Sing, baby, sing
24 hours in London: 2 p.m.–4 p.m.
By Arden Dier
Strolling by the Colborne Street United Church on a Tuesday afternoon, you might hear music escaping from within where a vocal group practises.
Half of its members are babies.
Gathered in a circle on a carpeted floor inside the vast church, surrounding an array of colourful rhythmic instruments — without sharp edges, of course — are infants, newborn to 18 months old, and their caregivers.
They start with a “Hello” song.
“Hello everybody, say how do you do?
How do you do?
How do you do?
Clap hands everybody, say how do you do?”
Each week it begins the same — to help build musical memory.
“Not just memory of words but memory of pitch, even though they don’t sing yet, of course,” said Sonja Dennis, a choral instructor in the faculty of music at Western University and music director at Colborne.
Dennis formed the music group, called Sing to Me!, last fall after giving birth to her son, Samuel, now 13 months old. The free music sessions — open to the public — developed out of her need as a mother to connect not only with her son, but with other parents who were interested in using music as a way to bond with their children.
“Voice is just such a strong bonding agent,” Dennis said.
Woodbridge Photography (Courtesy of Sonja Dennis) Sonja Dennis sings to her son Samuel, who claps along, at their London home.
Each week, along with the other parents, she sings old favourites like “Old MacDonald” and “How Much Is That Doggie in the Window,” as well as more recent songs. The atmosphere is playful with plenty of laughter mixing with the babies’ murmurs.
“They’re obviously not quite going to be singing because they’re not speaking yet … but they do vocalize with us sometimes when we’re singing, which is really sweet. You can tell that they’re trying to sing with us.”
Margaret Campbell-Brown decided to take her daughter, Mary, to Sing to Me! because she had had little contact with other babies.
“At first she was shy and kept close to me, but as the weeks went on she would crawl over to play with the other little ones, share toys and so on,” Campbell-Brown said.
Social time is just one of the benefits of the group. The rhythmic instruments used in the sessions, including miniature tambourines and maracas, can help in a child’s development from gross motor skills, like balancing and crawling, to fine motor skills, Dennis said.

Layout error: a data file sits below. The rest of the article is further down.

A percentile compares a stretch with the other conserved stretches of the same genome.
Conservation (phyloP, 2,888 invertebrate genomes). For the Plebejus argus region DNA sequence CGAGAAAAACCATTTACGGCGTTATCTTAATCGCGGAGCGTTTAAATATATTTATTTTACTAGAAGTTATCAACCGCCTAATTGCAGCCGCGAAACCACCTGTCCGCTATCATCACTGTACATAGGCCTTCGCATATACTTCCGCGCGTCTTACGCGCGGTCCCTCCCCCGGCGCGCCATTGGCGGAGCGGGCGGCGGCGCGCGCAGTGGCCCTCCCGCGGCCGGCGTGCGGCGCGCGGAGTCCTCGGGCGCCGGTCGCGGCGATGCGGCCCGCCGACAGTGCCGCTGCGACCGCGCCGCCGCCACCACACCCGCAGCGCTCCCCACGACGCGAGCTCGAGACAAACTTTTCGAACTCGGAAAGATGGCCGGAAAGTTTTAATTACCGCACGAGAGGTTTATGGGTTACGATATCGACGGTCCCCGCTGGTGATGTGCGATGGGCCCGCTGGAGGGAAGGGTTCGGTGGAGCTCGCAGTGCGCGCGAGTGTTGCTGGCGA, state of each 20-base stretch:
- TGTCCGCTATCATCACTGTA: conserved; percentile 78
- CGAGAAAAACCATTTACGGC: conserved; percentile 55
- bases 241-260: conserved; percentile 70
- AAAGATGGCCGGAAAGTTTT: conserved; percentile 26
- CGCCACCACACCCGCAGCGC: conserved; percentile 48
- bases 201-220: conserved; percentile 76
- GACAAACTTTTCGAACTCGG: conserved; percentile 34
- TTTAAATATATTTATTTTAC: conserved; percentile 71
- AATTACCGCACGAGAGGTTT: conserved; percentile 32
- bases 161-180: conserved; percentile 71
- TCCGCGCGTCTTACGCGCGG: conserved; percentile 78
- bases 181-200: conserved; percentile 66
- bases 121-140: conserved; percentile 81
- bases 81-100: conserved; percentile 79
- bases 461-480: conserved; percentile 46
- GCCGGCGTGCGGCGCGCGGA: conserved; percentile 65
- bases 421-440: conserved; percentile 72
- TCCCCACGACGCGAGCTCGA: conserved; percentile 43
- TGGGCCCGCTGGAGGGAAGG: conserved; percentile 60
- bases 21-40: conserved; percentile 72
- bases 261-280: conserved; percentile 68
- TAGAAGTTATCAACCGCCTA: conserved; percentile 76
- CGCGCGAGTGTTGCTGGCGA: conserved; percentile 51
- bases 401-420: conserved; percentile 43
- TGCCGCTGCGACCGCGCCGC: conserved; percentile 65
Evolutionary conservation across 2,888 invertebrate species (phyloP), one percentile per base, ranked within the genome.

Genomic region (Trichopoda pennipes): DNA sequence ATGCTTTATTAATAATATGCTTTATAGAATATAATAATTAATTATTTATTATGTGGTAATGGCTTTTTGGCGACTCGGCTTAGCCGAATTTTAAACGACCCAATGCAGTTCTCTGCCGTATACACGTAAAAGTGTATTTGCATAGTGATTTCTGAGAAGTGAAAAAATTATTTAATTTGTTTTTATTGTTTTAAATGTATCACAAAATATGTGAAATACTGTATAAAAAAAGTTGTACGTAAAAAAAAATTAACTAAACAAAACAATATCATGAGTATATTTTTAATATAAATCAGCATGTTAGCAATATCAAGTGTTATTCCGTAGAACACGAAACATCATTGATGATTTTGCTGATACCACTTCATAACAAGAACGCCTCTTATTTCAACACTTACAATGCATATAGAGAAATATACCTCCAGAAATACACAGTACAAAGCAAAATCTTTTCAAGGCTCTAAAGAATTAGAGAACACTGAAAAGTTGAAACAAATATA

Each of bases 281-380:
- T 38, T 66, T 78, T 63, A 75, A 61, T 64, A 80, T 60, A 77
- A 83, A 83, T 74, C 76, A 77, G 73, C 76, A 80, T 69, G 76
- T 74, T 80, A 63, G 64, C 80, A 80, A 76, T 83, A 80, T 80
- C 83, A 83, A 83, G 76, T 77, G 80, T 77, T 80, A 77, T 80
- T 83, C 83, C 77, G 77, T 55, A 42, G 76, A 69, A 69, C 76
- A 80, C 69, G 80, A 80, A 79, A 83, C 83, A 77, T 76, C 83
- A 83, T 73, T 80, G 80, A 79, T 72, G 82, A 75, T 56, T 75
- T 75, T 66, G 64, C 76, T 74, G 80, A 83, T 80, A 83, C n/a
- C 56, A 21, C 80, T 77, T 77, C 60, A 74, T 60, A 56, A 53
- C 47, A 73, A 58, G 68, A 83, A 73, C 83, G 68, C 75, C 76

“They particularly love the tambourines because they can also beat on those tambourines like a drum,” said Dennis, who encourages parents to tap out the beat of a song as they sing. “And then their children start to mimic that.”
The sessions’ activities are meant to be translated to the home. When Dennis’ son gets frustrated or impatient when having his diaper changed, for example, she begins to sing.
“And immediately he is engaged. It’s just a great way of helping us get through our day, and I think that’s as true for infants as it is for adults actually. When you think about the office place, how many of us have our radio stations going?”
Diane Bales is a human development specialist at the University of Georgia in Athens, who’s studied the effect music has on the brain.
While she said there’s no evidence that listening to music by itself will make a child smarter, her research explains that babies as young as three months old can pick out the complex musical structure of classical music and recognize songs they’ve heard before. She said listening to any sort of music “helps build music-related pathways in the brain.”
“Music affects children’s moods and sleeping/waking cycles and can be a valuable learning tool,” Bales said in a phone interview.
“Learning new information through song can help children remember what they’ve learned. There is also good research showing that learning to play a musical instrument enhances children’s spatial memory.”
Bales recommended parents share the music they enjoy with their children and sing along — just like those taking part in Sing to Me!
In addition to the more immediate benefits of music that Bales explained, Dennis said she’s seen firsthand the advantages music can have later on in a child’s life. As a former music teacher in both piano and vocals, she saw improvements in her students’ abilities outside of a musical capacity.
“I actually had parents bringing their children to me because their children were struggling with math,” Dennis said, adding she remembers one female student’s math skills improving over the course of a year as she learned music and the theory behind it.
“That’s one of the huge benefits: It helps build math skills, it builds memory, it builds hand-eye coordination and then just confidence at achieving something. I’ve seen it build a lot of confidence in children over the years.”
Yet there’s a reserve in some parents that Dennis said might deter them from taking part in the group that offers caregivers a chance to “sit back and enjoy.”
“Their inhibition before coming is that ‘I haven’t had any music background,’” she said.
“It’s not about that. This is where you come to get music background. People say ‘I might not have the prettiest voice,’ and that doesn’t matter either. We’re not here to make the perfect voice. We’re just here to use our voices.”